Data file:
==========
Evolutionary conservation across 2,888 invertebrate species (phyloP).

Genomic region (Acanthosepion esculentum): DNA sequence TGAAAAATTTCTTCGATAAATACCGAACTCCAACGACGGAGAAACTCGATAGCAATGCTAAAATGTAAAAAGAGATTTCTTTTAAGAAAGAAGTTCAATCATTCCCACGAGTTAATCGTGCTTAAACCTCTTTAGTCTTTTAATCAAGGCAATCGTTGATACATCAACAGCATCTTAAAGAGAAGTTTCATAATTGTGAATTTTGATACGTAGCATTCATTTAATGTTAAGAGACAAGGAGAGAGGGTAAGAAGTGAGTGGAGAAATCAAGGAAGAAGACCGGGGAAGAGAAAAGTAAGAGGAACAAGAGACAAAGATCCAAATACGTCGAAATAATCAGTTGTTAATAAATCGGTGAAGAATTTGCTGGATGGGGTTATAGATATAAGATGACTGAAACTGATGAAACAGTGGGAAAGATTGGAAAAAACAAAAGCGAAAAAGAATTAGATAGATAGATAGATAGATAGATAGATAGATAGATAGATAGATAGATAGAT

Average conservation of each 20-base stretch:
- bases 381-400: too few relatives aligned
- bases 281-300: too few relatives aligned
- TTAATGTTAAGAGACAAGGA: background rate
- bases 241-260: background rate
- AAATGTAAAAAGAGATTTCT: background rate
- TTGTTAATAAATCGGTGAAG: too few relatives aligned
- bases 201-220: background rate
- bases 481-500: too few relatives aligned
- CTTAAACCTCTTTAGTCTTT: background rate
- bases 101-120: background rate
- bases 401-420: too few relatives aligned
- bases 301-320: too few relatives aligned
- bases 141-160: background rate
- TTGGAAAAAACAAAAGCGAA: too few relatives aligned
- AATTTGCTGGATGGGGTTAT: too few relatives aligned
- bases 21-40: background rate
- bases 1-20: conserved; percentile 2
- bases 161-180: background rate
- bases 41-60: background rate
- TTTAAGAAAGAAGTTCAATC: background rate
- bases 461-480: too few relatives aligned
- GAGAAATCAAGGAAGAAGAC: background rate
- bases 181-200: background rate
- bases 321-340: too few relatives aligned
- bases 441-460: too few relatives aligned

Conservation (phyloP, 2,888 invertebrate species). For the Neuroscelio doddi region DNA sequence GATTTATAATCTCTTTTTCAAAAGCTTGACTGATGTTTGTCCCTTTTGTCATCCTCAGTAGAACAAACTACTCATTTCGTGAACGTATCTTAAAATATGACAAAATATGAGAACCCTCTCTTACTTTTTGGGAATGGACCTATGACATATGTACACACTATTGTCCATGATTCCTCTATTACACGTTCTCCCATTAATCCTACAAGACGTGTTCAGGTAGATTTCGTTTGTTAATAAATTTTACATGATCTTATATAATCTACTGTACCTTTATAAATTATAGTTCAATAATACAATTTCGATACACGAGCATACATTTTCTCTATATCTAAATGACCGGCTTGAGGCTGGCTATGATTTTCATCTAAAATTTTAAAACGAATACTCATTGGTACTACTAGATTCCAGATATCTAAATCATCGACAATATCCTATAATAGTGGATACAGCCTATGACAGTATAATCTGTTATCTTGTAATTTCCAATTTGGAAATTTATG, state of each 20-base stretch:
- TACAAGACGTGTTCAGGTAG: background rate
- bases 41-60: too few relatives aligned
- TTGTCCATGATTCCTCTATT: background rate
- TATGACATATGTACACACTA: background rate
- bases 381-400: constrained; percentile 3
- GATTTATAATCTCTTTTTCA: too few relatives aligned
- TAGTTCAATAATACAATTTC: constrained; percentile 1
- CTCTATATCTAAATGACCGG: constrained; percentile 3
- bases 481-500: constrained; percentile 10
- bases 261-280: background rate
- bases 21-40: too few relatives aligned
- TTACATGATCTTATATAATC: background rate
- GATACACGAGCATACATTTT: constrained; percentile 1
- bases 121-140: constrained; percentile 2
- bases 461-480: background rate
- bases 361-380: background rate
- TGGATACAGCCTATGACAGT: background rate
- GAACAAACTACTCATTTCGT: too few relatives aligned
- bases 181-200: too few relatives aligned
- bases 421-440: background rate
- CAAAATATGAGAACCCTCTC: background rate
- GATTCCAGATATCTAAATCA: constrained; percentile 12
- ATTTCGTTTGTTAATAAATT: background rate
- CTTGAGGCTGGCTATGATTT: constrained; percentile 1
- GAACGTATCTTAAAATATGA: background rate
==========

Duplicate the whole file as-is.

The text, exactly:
Evolutionary conservation across 2,888 invertebrate species (phyloP).

Genomic region (Acanthosepion esculentum): DNA sequence TGAAAAATTTCTTCGATAAATACCGAACTCCAACGACGGAGAAACTCGATAGCAATGCTAAAATGTAAAAAGAGATTTCTTTTAAGAAAGAAGTTCAATCATTCCCACGAGTTAATCGTGCTTAAACCTCTTTAGTCTTTTAATCAAGGCAATCGTTGATACATCAACAGCATCTTAAAGAGAAGTTTCATAATTGTGAATTTTGATACGTAGCATTCATTTAATGTTAAGAGACAAGGAGAGAGGGTAAGAAGTGAGTGGAGAAATCAAGGAAGAAGACCGGGGAAGAGAAAAGTAAGAGGAACAAGAGACAAAGATCCAAATACGTCGAAATAATCAGTTGTTAATAAATCGGTGAAGAATTTGCTGGATGGGGTTATAGATATAAGATGACTGAAACTGATGAAACAGTGGGAAAGATTGGAAAAAACAAAAGCGAAAAAGAATTAGATAGATAGATAGATAGATAGATAGATAGATAGATAGATAGATAGATAGAT

Average conservation of each 20-base stretch:
- bases 381-400: too few relatives aligned
- bases 281-300: too few relatives aligned
- TTAATGTTAAGAGACAAGGA: background rate
- bases 241-260: background rate
- AAATGTAAAAAGAGATTTCT: background rate
- TTGTTAATAAATCGGTGAAG: too few relatives aligned
- bases 201-220: background rate
- bases 481-500: too few relatives aligned
- CTTAAACCTCTTTAGTCTTT: background rate
- bases 101-120: background rate
- bases 401-420: too few relatives aligned
- bases 301-320: too few relatives aligned
- bases 141-160: background rate
- TTGGAAAAAACAAAAGCGAA: too few relatives aligned
- AATTTGCTGGATGGGGTTAT: too few relatives aligned
- bases 21-40: background rate
- bases 1-20: conserved; percentile 2
- bases 161-180: background rate
- bases 41-60: background rate
- TTTAAGAAAGAAGTTCAATC: background rate
- bases 461-480: too few relatives aligned
- GAGAAATCAAGGAAGAAGAC: background rate
- bases 181-200: background rate
- bases 321-340: too few relatives aligned
- bases 441-460: too few relatives aligned

Conservation (phyloP, 2,888 invertebrate species). For the Neuroscelio doddi region DNA sequence GATTTATAATCTCTTTTTCAAAAGCTTGACTGATGTTTGTCCCTTTTGTCATCCTCAGTAGAACAAACTACTCATTTCGTGAACGTATCTTAAAATATGACAAAATATGAGAACCCTCTCTTACTTTTTGGGAATGGACCTATGACATATGTACACACTATTGTCCATGATTCCTCTATTACACGTTCTCCCATTAATCCTACAAGACGTGTTCAGGTAGATTTCGTTTGTTAATAAATTTTACATGATCTTATATAATCTACTGTACCTTTATAAATTATAGTTCAATAATACAATTTCGATACACGAGCATACATTTTCTCTATATCTAAATGACCGGCTTGAGGCTGGCTATGATTTTCATCTAAAATTTTAAAACGAATACTCATTGGTACTACTAGATTCCAGATATCTAAATCATCGACAATATCCTATAATAGTGGATACAGCCTATGACAGTATAATCTGTTATCTTGTAATTTCCAATTTGGAAATTTATG, state of each 20-base stretch:
- TACAAGACGTGTTCAGGTAG: background rate
- bases 41-60: too few relatives aligned
- TTGTCCATGATTCCTCTATT: background rate
- TATGACATATGTACACACTA: background rate
- bases 381-400: constrained; percentile 3
- GATTTATAATCTCTTTTTCA: too few relatives aligned
- TAGTTCAATAATACAATTTC: constrained; percentile 1
- CTCTATATCTAAATGACCGG: constrained; percentile 3
- bases 481-500: constrained; percentile 10
- bases 261-280: background rate
- bases 21-40: too few relatives aligned
- TTACATGATCTTATATAATC: background rate
- GATACACGAGCATACATTTT: constrained; percentile 1
- bases 121-140: constrained; percentile 2
- bases 461-480: background rate
- bases 361-380: background rate
- TGGATACAGCCTATGACAGT: background rate
- GAACAAACTACTCATTTCGT: too few relatives aligned
- bases 181-200: too few relatives aligned
- bases 421-440: background rate
- CAAAATATGAGAACCCTCTC: background rate
- GATTCCAGATATCTAAATCA: constrained; percentile 12
- ATTTCGTTTGTTAATAAATT: background rate
- CTTGAGGCTGGCTATGATTT: constrained; percentile 1
- GAACGTATCTTAAAATATGA: background rate